Black Lives Matter. Seems simple enough. Seems so simple you don’t really have to think about it. Black Lives Matter. Dur. Move on. But it turns out, we don’t live in that world and to think that we do is uninformed and sad.
I struggled with writing this post. Well. I struggled with the idea of writing this post. Is this the right platform? Do I have something to say that isn’t just jumping on the bandwagon, that isn’t pandering to recent events? During the rise of COVID I learned it was best to put my head in the sand and do my best to block out the terror that was happening around me. I don’t watch the news, I don’t read articles, I stopped going on Facebook. Its how I cope. So when George Floyd died, it was on my peripheral. When people started also talking the names Breonna Taylor, Ahmaud Arbery, I thought this, like everything else horrible in the world, would pass. Because that’s what we do as a society. We get angry. We let it pass.
But there are times when things are just so horrible, you have to take your head out of the sand, you can’t let it pass anymore.
I grew up in the woods of New Hampshire. Rural New Hampshire decades ago, even now, is probably the whitest of the white. I could literally count out the number of people of color there. Racism wasn’t something I thought about. We didn’t experience or witness it in our daily lives. It wasn’t until I made the move to New York, landing in the hyperdiverse Jersey City, that I became surrounded by a sea of color. To me it was amazing. Unfortunately, that’s were I also realized racism wasn’t just something on TV. That all cops weren’t going to meet you with a smile and a ‘how can I help?’. It was here where I made friends of color who helped me learn more. Who, just by being with them, we had to be careful of what we did. I could see people watching them closely. They would tell me about their experiences.
I never thought that I was a person of privilege. Even now my heart says “Umm what?” but it’s true.
It’s a sad truth. There are people who are inherently treated better in this country. I’m not talking the one percent. This is on a day to day, person by person basis. People are treated better because of what they look like. The color of their skin. People are doubted, threatened, killed, because of their color of theirs. It’s not right. It’s sad. It hurts us all. And I don’t know how to help.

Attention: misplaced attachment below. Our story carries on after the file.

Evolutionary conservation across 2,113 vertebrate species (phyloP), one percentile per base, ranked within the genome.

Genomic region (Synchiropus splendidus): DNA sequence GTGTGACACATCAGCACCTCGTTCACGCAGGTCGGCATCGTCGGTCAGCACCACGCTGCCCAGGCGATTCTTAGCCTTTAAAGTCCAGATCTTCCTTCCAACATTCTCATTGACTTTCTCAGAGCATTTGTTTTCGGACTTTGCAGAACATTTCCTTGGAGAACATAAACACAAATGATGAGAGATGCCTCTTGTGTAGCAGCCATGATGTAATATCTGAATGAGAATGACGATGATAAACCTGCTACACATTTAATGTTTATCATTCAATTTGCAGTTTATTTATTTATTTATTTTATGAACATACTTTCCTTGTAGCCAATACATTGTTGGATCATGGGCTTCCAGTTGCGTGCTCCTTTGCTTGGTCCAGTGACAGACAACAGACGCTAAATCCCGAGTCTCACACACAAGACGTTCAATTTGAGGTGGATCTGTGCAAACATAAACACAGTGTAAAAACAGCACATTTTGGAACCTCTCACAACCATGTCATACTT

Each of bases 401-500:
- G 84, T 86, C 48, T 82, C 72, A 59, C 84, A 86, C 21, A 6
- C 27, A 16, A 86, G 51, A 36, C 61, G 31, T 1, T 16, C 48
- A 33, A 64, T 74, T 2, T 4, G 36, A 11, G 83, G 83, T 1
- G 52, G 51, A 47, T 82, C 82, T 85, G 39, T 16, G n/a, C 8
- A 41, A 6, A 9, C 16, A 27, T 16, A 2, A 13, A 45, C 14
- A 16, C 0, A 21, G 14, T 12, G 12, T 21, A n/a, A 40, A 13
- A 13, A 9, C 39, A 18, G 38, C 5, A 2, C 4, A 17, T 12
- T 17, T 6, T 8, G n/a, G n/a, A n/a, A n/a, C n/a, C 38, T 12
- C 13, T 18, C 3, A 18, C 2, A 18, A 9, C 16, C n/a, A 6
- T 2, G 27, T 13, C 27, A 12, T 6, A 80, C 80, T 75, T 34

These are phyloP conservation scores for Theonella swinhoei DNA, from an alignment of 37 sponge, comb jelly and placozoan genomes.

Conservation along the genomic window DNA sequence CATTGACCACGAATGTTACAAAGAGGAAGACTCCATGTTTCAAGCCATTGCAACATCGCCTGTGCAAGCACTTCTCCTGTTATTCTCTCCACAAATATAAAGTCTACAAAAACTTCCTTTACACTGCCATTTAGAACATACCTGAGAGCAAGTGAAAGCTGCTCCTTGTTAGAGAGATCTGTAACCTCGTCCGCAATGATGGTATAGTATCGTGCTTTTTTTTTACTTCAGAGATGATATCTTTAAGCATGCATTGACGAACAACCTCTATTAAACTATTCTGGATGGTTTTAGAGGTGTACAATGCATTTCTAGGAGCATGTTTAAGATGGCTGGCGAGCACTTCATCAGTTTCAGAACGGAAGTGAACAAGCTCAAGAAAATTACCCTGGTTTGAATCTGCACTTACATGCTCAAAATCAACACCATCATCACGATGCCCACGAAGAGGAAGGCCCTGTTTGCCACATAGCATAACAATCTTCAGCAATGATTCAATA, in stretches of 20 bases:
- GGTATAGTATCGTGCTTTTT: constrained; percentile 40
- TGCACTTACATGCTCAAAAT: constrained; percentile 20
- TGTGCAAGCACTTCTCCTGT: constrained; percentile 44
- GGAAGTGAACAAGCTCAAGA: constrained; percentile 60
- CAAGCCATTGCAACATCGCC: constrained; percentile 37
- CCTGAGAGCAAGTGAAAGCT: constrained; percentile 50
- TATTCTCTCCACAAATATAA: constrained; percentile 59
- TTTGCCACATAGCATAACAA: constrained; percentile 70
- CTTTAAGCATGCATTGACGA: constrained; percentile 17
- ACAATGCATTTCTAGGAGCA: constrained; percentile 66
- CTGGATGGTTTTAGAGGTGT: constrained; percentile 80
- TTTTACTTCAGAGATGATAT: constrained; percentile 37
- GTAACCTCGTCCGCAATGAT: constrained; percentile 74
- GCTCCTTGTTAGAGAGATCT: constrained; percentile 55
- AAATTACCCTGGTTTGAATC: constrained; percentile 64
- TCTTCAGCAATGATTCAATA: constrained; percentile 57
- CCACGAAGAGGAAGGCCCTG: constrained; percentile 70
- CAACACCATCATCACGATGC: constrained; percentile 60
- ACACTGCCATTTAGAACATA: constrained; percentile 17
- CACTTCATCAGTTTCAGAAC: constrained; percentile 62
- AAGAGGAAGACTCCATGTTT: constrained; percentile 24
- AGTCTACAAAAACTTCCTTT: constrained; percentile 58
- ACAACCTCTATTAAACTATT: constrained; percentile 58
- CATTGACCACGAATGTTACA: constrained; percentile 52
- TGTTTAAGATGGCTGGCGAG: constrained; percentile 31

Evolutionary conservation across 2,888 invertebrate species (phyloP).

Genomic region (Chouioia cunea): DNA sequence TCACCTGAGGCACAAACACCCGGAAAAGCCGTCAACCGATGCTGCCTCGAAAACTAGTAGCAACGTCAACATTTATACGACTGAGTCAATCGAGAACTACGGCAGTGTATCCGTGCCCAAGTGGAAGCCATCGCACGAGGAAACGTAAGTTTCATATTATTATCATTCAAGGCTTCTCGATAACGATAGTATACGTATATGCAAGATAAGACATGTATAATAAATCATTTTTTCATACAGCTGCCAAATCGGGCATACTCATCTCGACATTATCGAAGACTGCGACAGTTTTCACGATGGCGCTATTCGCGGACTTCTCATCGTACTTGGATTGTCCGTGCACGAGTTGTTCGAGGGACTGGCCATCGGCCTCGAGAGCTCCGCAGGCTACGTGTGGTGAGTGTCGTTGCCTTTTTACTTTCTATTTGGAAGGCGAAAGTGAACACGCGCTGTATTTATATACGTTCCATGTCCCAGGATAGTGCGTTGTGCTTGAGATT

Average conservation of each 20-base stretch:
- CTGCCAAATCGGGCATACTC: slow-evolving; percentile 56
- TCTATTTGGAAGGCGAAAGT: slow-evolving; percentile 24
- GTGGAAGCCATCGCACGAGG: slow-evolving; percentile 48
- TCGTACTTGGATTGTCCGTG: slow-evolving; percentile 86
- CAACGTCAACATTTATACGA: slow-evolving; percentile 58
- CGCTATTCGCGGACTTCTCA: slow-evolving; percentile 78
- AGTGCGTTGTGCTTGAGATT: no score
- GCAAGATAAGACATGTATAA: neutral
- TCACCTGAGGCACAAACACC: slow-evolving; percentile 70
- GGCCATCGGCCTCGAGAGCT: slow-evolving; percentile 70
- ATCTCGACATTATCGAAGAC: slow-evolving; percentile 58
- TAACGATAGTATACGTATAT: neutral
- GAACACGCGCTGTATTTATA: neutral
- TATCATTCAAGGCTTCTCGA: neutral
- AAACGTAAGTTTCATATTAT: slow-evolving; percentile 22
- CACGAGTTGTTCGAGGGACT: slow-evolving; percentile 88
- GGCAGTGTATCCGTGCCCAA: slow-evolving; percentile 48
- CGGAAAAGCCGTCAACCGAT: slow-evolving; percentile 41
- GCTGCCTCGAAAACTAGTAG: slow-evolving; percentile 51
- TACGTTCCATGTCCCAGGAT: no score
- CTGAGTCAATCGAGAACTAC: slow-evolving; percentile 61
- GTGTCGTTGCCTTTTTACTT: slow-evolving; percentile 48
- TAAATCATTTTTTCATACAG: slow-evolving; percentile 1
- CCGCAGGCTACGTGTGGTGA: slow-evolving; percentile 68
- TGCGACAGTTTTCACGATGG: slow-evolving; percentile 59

Will protesting help? I’d like to think so. It has in the past. That can’t be everything though. How do we as a country, a society, stamp out something that was so unwillingly ingrained? So much so we don’t even know its there? Back when I was in New Hampshire, someone once told me I was being racist. My very first job was at an ice cream store. The question “Would you like some jimmies on that?” was something we asked everyone. Year after year, “Would you like some jimmies on that?” until someone once called me out.
“You know that’s racist, right?”
Turns out, the term jimmies is racist. I didn’t know. I didn’t know because I didn’t have context. It wasn’t said in hate. It was simply, what we did. We didn’t know better. But I learned. I never said it again. I told anyone I knew what I’d learned.
Protesting. Knowledge. Speaking out. That’s how we can help. No longer turning away or putting our heads in the sand over things that make us scared or uncomfortable.
As I am still dealing with furlough paychecks, I don’t have a lot, but I donated to the NAACP fund. I’m learning. I’m reading. I’m looking for more ways in which I can help and I hope you do the same. Its the only way this is going to get better for everyone.
Lots of love,
How to help:
Join your local protest.
– If you’re going to do this, please be safe!
Contact your representatives.
Support business run by people of color.
Provide assistance to protesters.
– Black Lives Matter